You can give away gifts worth up to £3,000 in total in each tax year to your family members. These gifts will be exempt from Inheritance Tax (IHT) when you die. You can also give up to £3,000 in respect of the previous year if this allowance was not used, meaning a couple could give away up to £12,000 now and a further £6,000 on 6th April, potentially saving £7,200 of IHT over two tax years.
Also, you can give up to £5,000 to your child if they get married or enter into a civil partnership (£2,500 to your grandchild) and that is exempt from IHT.
You can make small gifts up to the value of £250 to as many other individuals as you like in any one tax year. So, as the tax year draws to a close, give money away this month to bring down the IHT your children may have to pay.
Be careful and always speak to a financial advisor, though. Giving away money could affect IHT if you die within 7 years of providing a gift. Large amounts, such as house deposits to help your children on the property ladder, may fall under this rule.
A pension is one of the most tax efficient ways to save.
If you’re a UK resident, under age 75 and not drawing your pension, the general rule is you can contribute as much as you earn to pensions this tax year, although it is capped at £40,000 per year. You can also use any unused allowances from the previous 3 tax years.
Those with “adjusted income” of £150,000 or more could see a lower, tapered annual allowance.
If you have unused annual pension allowance from the past three tax years, you might be able to use them this year and save up to £120,000 into a pension – lucky you if you have that kind of money to invest!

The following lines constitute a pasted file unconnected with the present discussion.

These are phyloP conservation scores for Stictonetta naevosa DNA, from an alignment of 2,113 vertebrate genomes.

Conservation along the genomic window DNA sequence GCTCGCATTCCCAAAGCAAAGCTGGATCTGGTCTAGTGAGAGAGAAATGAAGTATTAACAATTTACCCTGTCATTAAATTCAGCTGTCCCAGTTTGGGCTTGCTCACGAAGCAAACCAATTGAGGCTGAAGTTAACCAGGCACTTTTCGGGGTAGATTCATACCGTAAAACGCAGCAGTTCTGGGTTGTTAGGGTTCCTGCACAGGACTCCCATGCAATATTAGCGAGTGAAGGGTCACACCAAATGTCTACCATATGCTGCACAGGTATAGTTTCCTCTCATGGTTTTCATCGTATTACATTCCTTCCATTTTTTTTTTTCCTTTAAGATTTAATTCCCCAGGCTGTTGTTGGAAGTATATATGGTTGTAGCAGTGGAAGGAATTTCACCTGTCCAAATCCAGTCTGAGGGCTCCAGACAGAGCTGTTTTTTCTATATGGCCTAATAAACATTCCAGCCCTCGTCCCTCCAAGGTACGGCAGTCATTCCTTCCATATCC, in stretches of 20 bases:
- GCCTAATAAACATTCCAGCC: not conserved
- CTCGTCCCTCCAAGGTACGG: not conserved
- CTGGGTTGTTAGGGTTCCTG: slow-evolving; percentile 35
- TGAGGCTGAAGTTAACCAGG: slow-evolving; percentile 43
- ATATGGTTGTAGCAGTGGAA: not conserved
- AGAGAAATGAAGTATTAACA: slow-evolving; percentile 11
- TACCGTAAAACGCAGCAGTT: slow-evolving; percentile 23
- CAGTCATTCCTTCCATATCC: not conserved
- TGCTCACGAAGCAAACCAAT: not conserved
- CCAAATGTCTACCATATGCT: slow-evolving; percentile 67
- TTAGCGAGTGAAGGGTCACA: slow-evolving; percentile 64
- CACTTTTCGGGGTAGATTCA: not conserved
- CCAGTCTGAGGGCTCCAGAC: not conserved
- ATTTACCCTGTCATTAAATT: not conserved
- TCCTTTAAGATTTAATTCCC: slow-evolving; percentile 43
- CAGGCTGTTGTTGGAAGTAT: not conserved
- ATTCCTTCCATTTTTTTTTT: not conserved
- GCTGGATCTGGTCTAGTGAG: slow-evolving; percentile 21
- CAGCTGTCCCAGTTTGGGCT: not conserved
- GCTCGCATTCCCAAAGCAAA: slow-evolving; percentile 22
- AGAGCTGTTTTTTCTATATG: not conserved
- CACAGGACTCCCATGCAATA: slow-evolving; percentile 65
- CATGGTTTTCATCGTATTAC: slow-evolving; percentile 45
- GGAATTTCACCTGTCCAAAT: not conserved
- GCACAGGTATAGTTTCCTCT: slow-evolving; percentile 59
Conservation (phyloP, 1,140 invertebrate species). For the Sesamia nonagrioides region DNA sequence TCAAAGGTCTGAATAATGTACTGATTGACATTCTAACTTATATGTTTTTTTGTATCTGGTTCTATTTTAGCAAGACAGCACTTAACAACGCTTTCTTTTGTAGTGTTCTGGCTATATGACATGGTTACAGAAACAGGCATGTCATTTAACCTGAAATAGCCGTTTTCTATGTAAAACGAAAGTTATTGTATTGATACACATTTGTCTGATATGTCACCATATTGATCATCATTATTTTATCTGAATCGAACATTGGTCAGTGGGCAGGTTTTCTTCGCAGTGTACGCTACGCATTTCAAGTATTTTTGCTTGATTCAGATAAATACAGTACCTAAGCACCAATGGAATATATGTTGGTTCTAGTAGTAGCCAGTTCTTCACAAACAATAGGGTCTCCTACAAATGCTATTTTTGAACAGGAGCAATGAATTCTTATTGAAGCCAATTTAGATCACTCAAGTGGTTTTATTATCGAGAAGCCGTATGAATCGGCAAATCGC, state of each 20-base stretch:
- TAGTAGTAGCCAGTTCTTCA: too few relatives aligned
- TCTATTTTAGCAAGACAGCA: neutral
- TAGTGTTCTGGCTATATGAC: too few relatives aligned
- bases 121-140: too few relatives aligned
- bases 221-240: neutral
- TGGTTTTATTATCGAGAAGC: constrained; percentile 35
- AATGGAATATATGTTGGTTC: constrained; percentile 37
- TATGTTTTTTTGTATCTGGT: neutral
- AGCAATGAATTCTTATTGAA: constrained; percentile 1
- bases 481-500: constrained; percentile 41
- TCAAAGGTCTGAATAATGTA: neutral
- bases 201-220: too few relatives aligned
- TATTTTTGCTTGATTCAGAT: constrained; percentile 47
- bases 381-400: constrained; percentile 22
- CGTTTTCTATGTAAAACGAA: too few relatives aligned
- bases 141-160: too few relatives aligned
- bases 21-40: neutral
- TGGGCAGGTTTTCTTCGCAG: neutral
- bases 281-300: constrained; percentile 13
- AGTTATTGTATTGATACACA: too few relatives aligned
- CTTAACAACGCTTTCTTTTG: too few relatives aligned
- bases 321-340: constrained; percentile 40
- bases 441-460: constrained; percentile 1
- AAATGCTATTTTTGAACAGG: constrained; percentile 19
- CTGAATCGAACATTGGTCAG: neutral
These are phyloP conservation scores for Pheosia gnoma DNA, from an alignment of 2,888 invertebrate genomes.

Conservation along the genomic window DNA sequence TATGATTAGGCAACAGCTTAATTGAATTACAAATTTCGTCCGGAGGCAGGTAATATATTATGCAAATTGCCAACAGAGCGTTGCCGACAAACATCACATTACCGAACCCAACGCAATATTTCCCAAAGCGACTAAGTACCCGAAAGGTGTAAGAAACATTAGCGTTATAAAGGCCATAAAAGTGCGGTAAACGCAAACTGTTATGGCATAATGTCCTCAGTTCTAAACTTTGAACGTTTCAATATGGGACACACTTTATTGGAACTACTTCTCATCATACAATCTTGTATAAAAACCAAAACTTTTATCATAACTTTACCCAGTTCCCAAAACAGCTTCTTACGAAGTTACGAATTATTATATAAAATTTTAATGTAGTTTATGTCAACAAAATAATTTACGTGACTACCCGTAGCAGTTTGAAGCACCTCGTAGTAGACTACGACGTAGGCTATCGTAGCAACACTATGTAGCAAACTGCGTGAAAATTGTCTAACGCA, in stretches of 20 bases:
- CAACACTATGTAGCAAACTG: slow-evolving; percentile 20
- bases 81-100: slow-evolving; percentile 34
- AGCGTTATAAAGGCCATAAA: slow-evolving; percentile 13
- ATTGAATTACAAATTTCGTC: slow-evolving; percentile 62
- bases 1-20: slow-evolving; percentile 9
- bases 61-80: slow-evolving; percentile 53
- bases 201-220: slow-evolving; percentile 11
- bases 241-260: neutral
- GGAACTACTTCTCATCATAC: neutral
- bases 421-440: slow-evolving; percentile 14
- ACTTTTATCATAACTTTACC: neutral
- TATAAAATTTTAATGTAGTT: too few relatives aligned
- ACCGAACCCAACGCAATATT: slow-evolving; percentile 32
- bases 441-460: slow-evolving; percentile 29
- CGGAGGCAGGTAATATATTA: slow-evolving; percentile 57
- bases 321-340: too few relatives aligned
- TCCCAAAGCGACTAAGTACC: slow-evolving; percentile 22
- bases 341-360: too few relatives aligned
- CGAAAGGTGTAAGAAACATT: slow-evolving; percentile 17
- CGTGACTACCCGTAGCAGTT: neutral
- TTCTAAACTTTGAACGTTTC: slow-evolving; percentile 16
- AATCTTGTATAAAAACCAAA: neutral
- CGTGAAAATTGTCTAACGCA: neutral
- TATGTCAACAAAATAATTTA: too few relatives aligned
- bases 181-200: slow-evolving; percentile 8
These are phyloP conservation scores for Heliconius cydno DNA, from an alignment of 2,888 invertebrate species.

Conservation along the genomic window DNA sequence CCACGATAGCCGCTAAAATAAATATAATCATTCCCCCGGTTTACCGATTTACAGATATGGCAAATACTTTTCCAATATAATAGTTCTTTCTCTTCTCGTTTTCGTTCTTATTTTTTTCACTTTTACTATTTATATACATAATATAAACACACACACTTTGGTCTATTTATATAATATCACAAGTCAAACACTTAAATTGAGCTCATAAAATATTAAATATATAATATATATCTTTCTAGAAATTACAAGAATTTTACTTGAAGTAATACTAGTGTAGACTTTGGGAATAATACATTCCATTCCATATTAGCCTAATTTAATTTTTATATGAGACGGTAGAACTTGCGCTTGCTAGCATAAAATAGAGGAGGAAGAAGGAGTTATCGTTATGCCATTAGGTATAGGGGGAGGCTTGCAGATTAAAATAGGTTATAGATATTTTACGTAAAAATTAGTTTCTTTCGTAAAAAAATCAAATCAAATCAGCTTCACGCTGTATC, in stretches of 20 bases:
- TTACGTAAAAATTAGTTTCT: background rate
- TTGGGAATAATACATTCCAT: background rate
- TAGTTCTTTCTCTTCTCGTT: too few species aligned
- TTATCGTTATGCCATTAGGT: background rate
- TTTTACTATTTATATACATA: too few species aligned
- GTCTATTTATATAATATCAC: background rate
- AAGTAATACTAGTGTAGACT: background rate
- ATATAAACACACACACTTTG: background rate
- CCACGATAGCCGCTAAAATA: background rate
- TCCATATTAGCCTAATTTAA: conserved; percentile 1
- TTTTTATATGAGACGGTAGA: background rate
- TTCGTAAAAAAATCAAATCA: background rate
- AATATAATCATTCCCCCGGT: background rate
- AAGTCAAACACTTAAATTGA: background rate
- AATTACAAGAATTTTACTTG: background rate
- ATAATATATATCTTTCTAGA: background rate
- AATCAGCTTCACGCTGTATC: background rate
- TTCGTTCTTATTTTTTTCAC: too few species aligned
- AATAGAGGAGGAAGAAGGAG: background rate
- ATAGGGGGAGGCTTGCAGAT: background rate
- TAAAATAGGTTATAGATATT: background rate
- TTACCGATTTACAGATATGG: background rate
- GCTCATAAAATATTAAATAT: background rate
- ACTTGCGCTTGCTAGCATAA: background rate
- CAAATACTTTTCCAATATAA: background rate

Your total contribution must be within 100% of your earnings to receive full tax relief. So, you can only put in £120,000 if you’ve made at least that this year in earnings before tax day.
Your non-earning spouse can have a pension that you invest in. Non-earners can make a £2,880 pension contribution each tax year and the government add £720, (that tax that would have been paid on this money) even if the individual pays no tax.
At retirement from age 55, 25% of the value of the pension fund can be taken as tax-free cash, with the balance being taxable.
Also, if further withdrawals fall within your spouse’s personal allowance each year, (under £12,500) these will also be tax-free.
Every year you can sell assets (like a property, shares, antiques etc) and make some profit on them before you have to pay tax. This is your Capital Gains allowance.
After that you have to start paying CGT (Capital Gains Tax). This tax year the allowance is £12,000. Using your CGT allowance saves up to 20% capital gains tax on profit from shares or funds. You’ll need to fill out a self assessment between the next tax day and January 31st the following year to use your allowance.
If you’re a sophisticated investor (and you are of course!), and you pay tax, you could consider investing in a VCT (Venture Capital Trust), before tax day because you get 30% tax relief on it.
However, be aware that these are very risky and many of them don’t give you a decent return, even when you factor in the lovely tax saving.
VCTs invest in some of the most dynamic, entrepreneurial, high growth companies and are long term speculative investments. So they’re interesting but ‘speculative’. You need to know what you’re doing with these if you’re going to make any sensible money.
Each tax-year you can receive up to £2,000 in dividends completely tax-free. The dividends voucher will need to be issued by 5th April at the latest and should be paid out in accordance to the shareholding held at the business.